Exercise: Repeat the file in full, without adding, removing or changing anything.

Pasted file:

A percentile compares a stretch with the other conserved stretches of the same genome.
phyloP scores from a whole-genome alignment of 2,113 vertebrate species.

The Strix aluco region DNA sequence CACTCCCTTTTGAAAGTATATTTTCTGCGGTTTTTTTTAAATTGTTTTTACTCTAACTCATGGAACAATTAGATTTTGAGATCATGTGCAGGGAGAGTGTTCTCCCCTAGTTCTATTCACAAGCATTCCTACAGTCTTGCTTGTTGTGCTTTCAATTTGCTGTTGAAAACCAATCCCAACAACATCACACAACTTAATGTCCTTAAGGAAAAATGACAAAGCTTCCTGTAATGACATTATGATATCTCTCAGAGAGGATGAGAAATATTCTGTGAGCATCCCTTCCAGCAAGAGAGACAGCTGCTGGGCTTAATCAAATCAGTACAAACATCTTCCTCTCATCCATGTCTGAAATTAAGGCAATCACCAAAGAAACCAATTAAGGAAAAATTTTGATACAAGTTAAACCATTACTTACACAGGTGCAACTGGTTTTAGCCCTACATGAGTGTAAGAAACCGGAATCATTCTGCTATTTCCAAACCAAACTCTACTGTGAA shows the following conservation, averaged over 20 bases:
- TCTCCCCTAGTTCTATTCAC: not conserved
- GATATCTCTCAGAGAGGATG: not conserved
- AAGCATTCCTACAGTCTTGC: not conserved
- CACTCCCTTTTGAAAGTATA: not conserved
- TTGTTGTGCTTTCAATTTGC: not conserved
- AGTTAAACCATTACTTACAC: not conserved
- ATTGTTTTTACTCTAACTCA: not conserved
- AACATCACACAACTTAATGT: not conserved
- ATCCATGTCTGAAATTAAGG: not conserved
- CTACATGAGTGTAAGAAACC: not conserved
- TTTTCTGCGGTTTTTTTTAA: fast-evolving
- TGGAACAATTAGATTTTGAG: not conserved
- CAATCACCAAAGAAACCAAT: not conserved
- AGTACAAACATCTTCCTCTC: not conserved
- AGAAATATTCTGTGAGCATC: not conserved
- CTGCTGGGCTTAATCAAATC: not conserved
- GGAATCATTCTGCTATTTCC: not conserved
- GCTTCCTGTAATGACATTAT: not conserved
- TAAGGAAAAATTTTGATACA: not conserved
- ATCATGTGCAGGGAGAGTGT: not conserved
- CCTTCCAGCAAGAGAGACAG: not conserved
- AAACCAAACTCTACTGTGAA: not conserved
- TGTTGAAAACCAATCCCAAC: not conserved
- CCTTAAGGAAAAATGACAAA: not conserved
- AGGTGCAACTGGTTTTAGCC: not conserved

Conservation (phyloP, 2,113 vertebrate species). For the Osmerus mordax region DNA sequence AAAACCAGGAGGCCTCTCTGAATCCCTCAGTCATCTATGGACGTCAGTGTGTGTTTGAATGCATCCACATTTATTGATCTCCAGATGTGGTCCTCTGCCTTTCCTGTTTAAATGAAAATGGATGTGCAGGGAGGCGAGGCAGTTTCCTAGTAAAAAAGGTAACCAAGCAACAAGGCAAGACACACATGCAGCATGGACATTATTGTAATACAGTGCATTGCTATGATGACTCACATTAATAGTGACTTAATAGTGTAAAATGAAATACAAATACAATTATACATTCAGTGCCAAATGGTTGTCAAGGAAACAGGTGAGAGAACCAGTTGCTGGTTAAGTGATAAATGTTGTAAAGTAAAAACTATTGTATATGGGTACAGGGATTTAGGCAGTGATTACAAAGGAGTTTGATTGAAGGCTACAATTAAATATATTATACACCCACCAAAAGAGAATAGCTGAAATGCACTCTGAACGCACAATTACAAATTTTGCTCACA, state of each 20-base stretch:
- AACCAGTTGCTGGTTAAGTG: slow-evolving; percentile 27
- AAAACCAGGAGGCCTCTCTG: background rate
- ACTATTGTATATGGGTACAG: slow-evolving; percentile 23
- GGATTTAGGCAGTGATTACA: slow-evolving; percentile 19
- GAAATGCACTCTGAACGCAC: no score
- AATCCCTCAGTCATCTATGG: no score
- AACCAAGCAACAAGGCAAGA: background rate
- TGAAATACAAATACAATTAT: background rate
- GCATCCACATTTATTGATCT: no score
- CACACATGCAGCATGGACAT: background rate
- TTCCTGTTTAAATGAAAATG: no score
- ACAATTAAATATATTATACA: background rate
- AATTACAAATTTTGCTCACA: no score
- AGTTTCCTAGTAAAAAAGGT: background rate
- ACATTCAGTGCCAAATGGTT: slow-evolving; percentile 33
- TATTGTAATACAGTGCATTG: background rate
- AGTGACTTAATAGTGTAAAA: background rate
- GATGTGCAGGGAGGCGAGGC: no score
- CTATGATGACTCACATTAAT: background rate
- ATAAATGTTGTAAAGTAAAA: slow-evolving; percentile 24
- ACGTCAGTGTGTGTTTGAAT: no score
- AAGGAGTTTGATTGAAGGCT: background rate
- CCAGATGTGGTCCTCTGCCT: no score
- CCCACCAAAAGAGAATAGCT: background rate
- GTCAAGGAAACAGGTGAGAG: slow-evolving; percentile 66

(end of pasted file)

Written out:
A percentile compares a stretch with the other conserved stretches of the same genome.
phyloP scores from a whole-genome alignment of 2,113 vertebrate species.

The Strix aluco region DNA sequence CACTCCCTTTTGAAAGTATATTTTCTGCGGTTTTTTTTAAATTGTTTTTACTCTAACTCATGGAACAATTAGATTTTGAGATCATGTGCAGGGAGAGTGTTCTCCCCTAGTTCTATTCACAAGCATTCCTACAGTCTTGCTTGTTGTGCTTTCAATTTGCTGTTGAAAACCAATCCCAACAACATCACACAACTTAATGTCCTTAAGGAAAAATGACAAAGCTTCCTGTAATGACATTATGATATCTCTCAGAGAGGATGAGAAATATTCTGTGAGCATCCCTTCCAGCAAGAGAGACAGCTGCTGGGCTTAATCAAATCAGTACAAACATCTTCCTCTCATCCATGTCTGAAATTAAGGCAATCACCAAAGAAACCAATTAAGGAAAAATTTTGATACAAGTTAAACCATTACTTACACAGGTGCAACTGGTTTTAGCCCTACATGAGTGTAAGAAACCGGAATCATTCTGCTATTTCCAAACCAAACTCTACTGTGAA shows the following conservation, averaged over 20 bases:
- TCTCCCCTAGTTCTATTCAC: not conserved
- GATATCTCTCAGAGAGGATG: not conserved
- AAGCATTCCTACAGTCTTGC: not conserved
- CACTCCCTTTTGAAAGTATA: not conserved
- TTGTTGTGCTTTCAATTTGC: not conserved
- AGTTAAACCATTACTTACAC: not conserved
- ATTGTTTTTACTCTAACTCA: not conserved
- AACATCACACAACTTAATGT: not conserved
- ATCCATGTCTGAAATTAAGG: not conserved
- CTACATGAGTGTAAGAAACC: not conserved
- TTTTCTGCGGTTTTTTTTAA: fast-evolving
- TGGAACAATTAGATTTTGAG: not conserved
- CAATCACCAAAGAAACCAAT: not conserved
- AGTACAAACATCTTCCTCTC: not conserved
- AGAAATATTCTGTGAGCATC: not conserved
- CTGCTGGGCTTAATCAAATC: not conserved
- GGAATCATTCTGCTATTTCC: not conserved
- GCTTCCTGTAATGACATTAT: not conserved
- TAAGGAAAAATTTTGATACA: not conserved
- ATCATGTGCAGGGAGAGTGT: not conserved
- CCTTCCAGCAAGAGAGACAG: not conserved
- AAACCAAACTCTACTGTGAA: not conserved
- TGTTGAAAACCAATCCCAAC: not conserved
- CCTTAAGGAAAAATGACAAA: not conserved
- AGGTGCAACTGGTTTTAGCC: not conserved

Conservation (phyloP, 2,113 vertebrate species). For the Osmerus mordax region DNA sequence AAAACCAGGAGGCCTCTCTGAATCCCTCAGTCATCTATGGACGTCAGTGTGTGTTTGAATGCATCCACATTTATTGATCTCCAGATGTGGTCCTCTGCCTTTCCTGTTTAAATGAAAATGGATGTGCAGGGAGGCGAGGCAGTTTCCTAGTAAAAAAGGTAACCAAGCAACAAGGCAAGACACACATGCAGCATGGACATTATTGTAATACAGTGCATTGCTATGATGACTCACATTAATAGTGACTTAATAGTGTAAAATGAAATACAAATACAATTATACATTCAGTGCCAAATGGTTGTCAAGGAAACAGGTGAGAGAACCAGTTGCTGGTTAAGTGATAAATGTTGTAAAGTAAAAACTATTGTATATGGGTACAGGGATTTAGGCAGTGATTACAAAGGAGTTTGATTGAAGGCTACAATTAAATATATTATACACCCACCAAAAGAGAATAGCTGAAATGCACTCTGAACGCACAATTACAAATTTTGCTCACA, state of each 20-base stretch:
- AACCAGTTGCTGGTTAAGTG: slow-evolving; percentile 27
- AAAACCAGGAGGCCTCTCTG: background rate
- ACTATTGTATATGGGTACAG: slow-evolving; percentile 23
- GGATTTAGGCAGTGATTACA: slow-evolving; percentile 19
- GAAATGCACTCTGAACGCAC: no score
- AATCCCTCAGTCATCTATGG: no score
- AACCAAGCAACAAGGCAAGA: background rate
- TGAAATACAAATACAATTAT: background rate
- GCATCCACATTTATTGATCT: no score
- CACACATGCAGCATGGACAT: background rate
- TTCCTGTTTAAATGAAAATG: no score
- ACAATTAAATATATTATACA: background rate
- AATTACAAATTTTGCTCACA: no score
- AGTTTCCTAGTAAAAAAGGT: background rate
- ACATTCAGTGCCAAATGGTT: slow-evolving; percentile 33
- TATTGTAATACAGTGCATTG: background rate
- AGTGACTTAATAGTGTAAAA: background rate
- GATGTGCAGGGAGGCGAGGC: no score
- CTATGATGACTCACATTAAT: background rate
- ATAAATGTTGTAAAGTAAAA: slow-evolving; percentile 24
- ACGTCAGTGTGTGTTTGAAT: no score
- AAGGAGTTTGATTGAAGGCT: background rate
- CCAGATGTGGTCCTCTGCCT: no score
- CCCACCAAAAGAGAATAGCT: background rate
- GTCAAGGAAACAGGTGAGAG: slow-evolving; percentile 66